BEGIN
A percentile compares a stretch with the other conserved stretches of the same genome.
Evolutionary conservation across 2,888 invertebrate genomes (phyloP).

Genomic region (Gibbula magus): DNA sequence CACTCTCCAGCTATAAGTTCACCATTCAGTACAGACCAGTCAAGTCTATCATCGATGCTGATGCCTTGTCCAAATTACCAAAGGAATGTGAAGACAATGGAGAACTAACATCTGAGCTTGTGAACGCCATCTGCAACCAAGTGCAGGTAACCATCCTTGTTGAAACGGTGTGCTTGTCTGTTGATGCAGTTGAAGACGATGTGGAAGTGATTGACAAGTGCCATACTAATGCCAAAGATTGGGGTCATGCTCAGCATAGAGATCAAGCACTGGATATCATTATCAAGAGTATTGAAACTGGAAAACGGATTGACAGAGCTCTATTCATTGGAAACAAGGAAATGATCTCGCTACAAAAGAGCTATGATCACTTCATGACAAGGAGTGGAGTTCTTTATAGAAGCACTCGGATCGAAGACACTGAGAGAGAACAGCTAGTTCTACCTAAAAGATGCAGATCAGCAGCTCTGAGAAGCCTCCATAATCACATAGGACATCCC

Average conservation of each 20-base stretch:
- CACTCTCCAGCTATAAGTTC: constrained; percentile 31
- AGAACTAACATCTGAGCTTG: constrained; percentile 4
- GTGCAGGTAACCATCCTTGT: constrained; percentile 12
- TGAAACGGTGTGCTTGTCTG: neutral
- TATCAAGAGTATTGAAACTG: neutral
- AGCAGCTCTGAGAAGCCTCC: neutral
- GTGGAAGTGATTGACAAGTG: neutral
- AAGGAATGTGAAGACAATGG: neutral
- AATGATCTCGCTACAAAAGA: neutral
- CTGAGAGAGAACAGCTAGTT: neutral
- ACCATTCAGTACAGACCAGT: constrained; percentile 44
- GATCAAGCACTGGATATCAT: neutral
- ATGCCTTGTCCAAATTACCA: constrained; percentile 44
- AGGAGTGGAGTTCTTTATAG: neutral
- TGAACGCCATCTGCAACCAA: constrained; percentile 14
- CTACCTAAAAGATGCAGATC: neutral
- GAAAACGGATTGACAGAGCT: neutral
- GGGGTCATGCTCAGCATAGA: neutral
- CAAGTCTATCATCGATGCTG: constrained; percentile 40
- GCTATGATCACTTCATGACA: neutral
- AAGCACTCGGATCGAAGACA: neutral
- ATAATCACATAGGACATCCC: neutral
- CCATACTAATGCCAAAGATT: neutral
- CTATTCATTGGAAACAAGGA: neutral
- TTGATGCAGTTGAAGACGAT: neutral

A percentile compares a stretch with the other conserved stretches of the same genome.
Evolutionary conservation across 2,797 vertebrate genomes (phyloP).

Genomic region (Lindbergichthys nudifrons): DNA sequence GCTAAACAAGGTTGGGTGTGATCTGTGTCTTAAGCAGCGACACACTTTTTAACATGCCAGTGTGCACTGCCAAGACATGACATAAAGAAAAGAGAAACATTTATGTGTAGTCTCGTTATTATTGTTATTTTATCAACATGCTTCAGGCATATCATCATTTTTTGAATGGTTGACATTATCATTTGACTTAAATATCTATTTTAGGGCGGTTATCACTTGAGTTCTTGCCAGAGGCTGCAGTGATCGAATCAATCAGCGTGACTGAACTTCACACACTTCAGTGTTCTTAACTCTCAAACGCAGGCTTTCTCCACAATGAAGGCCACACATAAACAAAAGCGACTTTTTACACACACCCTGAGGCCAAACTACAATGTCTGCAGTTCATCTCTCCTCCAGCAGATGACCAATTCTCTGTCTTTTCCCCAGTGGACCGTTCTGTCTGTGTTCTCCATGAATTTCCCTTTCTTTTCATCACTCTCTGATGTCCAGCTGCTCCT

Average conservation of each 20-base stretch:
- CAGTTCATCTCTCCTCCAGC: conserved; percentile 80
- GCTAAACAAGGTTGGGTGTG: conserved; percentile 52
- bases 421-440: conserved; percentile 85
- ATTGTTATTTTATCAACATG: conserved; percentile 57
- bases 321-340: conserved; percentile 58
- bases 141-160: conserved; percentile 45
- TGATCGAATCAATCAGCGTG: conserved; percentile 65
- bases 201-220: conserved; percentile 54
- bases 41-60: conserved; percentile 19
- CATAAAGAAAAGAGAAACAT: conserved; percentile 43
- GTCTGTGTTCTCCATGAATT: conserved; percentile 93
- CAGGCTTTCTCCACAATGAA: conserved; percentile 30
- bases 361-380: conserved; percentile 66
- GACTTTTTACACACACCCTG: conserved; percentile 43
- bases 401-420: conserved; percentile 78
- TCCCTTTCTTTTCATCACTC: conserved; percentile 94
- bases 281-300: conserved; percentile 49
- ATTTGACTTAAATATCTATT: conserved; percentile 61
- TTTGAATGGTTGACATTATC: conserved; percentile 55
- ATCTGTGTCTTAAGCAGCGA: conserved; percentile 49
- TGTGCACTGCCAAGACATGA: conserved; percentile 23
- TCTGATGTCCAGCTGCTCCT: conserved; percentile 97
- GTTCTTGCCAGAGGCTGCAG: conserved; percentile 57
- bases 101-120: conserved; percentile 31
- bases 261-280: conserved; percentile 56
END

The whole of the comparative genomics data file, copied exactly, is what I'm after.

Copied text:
A percentile compares a stretch with the other conserved stretches of the same genome.
Evolutionary conservation across 2,888 invertebrate genomes (phyloP).

Genomic region (Gibbula magus): DNA sequence CACTCTCCAGCTATAAGTTCACCATTCAGTACAGACCAGTCAAGTCTATCATCGATGCTGATGCCTTGTCCAAATTACCAAAGGAATGTGAAGACAATGGAGAACTAACATCTGAGCTTGTGAACGCCATCTGCAACCAAGTGCAGGTAACCATCCTTGTTGAAACGGTGTGCTTGTCTGTTGATGCAGTTGAAGACGATGTGGAAGTGATTGACAAGTGCCATACTAATGCCAAAGATTGGGGTCATGCTCAGCATAGAGATCAAGCACTGGATATCATTATCAAGAGTATTGAAACTGGAAAACGGATTGACAGAGCTCTATTCATTGGAAACAAGGAAATGATCTCGCTACAAAAGAGCTATGATCACTTCATGACAAGGAGTGGAGTTCTTTATAGAAGCACTCGGATCGAAGACACTGAGAGAGAACAGCTAGTTCTACCTAAAAGATGCAGATCAGCAGCTCTGAGAAGCCTCCATAATCACATAGGACATCCC

Average conservation of each 20-base stretch:
- CACTCTCCAGCTATAAGTTC: constrained; percentile 31
- AGAACTAACATCTGAGCTTG: constrained; percentile 4
- GTGCAGGTAACCATCCTTGT: constrained; percentile 12
- TGAAACGGTGTGCTTGTCTG: neutral
- TATCAAGAGTATTGAAACTG: neutral
- AGCAGCTCTGAGAAGCCTCC: neutral
- GTGGAAGTGATTGACAAGTG: neutral
- AAGGAATGTGAAGACAATGG: neutral
- AATGATCTCGCTACAAAAGA: neutral
- CTGAGAGAGAACAGCTAGTT: neutral
- ACCATTCAGTACAGACCAGT: constrained; percentile 44
- GATCAAGCACTGGATATCAT: neutral
- ATGCCTTGTCCAAATTACCA: constrained; percentile 44
- AGGAGTGGAGTTCTTTATAG: neutral
- TGAACGCCATCTGCAACCAA: constrained; percentile 14
- CTACCTAAAAGATGCAGATC: neutral
- GAAAACGGATTGACAGAGCT: neutral
- GGGGTCATGCTCAGCATAGA: neutral
- CAAGTCTATCATCGATGCTG: constrained; percentile 40
- GCTATGATCACTTCATGACA: neutral
- AAGCACTCGGATCGAAGACA: neutral
- ATAATCACATAGGACATCCC: neutral
- CCATACTAATGCCAAAGATT: neutral
- CTATTCATTGGAAACAAGGA: neutral
- TTGATGCAGTTGAAGACGAT: neutral

A percentile compares a stretch with the other conserved stretches of the same genome.
Evolutionary conservation across 2,797 vertebrate genomes (phyloP).

Genomic region (Lindbergichthys nudifrons): DNA sequence GCTAAACAAGGTTGGGTGTGATCTGTGTCTTAAGCAGCGACACACTTTTTAACATGCCAGTGTGCACTGCCAAGACATGACATAAAGAAAAGAGAAACATTTATGTGTAGTCTCGTTATTATTGTTATTTTATCAACATGCTTCAGGCATATCATCATTTTTTGAATGGTTGACATTATCATTTGACTTAAATATCTATTTTAGGGCGGTTATCACTTGAGTTCTTGCCAGAGGCTGCAGTGATCGAATCAATCAGCGTGACTGAACTTCACACACTTCAGTGTTCTTAACTCTCAAACGCAGGCTTTCTCCACAATGAAGGCCACACATAAACAAAAGCGACTTTTTACACACACCCTGAGGCCAAACTACAATGTCTGCAGTTCATCTCTCCTCCAGCAGATGACCAATTCTCTGTCTTTTCCCCAGTGGACCGTTCTGTCTGTGTTCTCCATGAATTTCCCTTTCTTTTCATCACTCTCTGATGTCCAGCTGCTCCT

Average conservation of each 20-base stretch:
- CAGTTCATCTCTCCTCCAGC: conserved; percentile 80
- GCTAAACAAGGTTGGGTGTG: conserved; percentile 52
- bases 421-440: conserved; percentile 85
- ATTGTTATTTTATCAACATG: conserved; percentile 57
- bases 321-340: conserved; percentile 58
- bases 141-160: conserved; percentile 45
- TGATCGAATCAATCAGCGTG: conserved; percentile 65
- bases 201-220: conserved; percentile 54
- bases 41-60: conserved; percentile 19
- CATAAAGAAAAGAGAAACAT: conserved; percentile 43
- GTCTGTGTTCTCCATGAATT: conserved; percentile 93
- CAGGCTTTCTCCACAATGAA: conserved; percentile 30
- bases 361-380: conserved; percentile 66
- GACTTTTTACACACACCCTG: conserved; percentile 43
- bases 401-420: conserved; percentile 78
- TCCCTTTCTTTTCATCACTC: conserved; percentile 94
- bases 281-300: conserved; percentile 49
- ATTTGACTTAAATATCTATT: conserved; percentile 61
- TTTGAATGGTTGACATTATC: conserved; percentile 55
- ATCTGTGTCTTAAGCAGCGA: conserved; percentile 49
- TGTGCACTGCCAAGACATGA: conserved; percentile 23
- TCTGATGTCCAGCTGCTCCT: conserved; percentile 97
- GTTCTTGCCAGAGGCTGCAG: conserved; percentile 57
- bases 101-120: conserved; percentile 31
- bases 261-280: conserved; percentile 56